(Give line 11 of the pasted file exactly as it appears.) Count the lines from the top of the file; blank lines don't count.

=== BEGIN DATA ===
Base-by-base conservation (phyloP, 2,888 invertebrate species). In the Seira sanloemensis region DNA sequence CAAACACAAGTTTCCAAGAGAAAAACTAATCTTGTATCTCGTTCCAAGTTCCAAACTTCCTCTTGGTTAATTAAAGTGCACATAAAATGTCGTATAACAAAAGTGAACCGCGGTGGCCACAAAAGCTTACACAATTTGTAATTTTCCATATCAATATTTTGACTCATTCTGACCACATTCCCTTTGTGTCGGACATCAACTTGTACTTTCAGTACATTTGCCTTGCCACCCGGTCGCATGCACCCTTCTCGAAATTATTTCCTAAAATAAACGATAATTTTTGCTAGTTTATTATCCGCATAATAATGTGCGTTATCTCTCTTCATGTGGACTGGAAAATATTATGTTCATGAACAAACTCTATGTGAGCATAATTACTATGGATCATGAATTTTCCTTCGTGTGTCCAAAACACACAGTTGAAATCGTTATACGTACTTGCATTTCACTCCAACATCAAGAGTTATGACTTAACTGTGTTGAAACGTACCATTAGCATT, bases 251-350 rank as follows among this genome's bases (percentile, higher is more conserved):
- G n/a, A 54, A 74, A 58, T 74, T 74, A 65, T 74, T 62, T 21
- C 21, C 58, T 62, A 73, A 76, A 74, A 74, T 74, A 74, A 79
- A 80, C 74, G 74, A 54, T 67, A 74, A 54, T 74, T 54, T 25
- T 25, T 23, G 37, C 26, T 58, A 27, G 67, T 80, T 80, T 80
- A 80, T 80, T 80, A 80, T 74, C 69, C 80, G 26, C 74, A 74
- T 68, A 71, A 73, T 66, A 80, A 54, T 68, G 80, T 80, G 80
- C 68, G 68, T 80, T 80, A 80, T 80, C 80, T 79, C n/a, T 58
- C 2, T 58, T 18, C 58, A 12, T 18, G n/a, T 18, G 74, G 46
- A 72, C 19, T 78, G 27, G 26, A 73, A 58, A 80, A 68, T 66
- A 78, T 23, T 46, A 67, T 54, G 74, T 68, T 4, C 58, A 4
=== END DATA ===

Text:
- A 78, T 23, T 46, A 67, T 54, G 74, T 68, T 4, C 58, A 4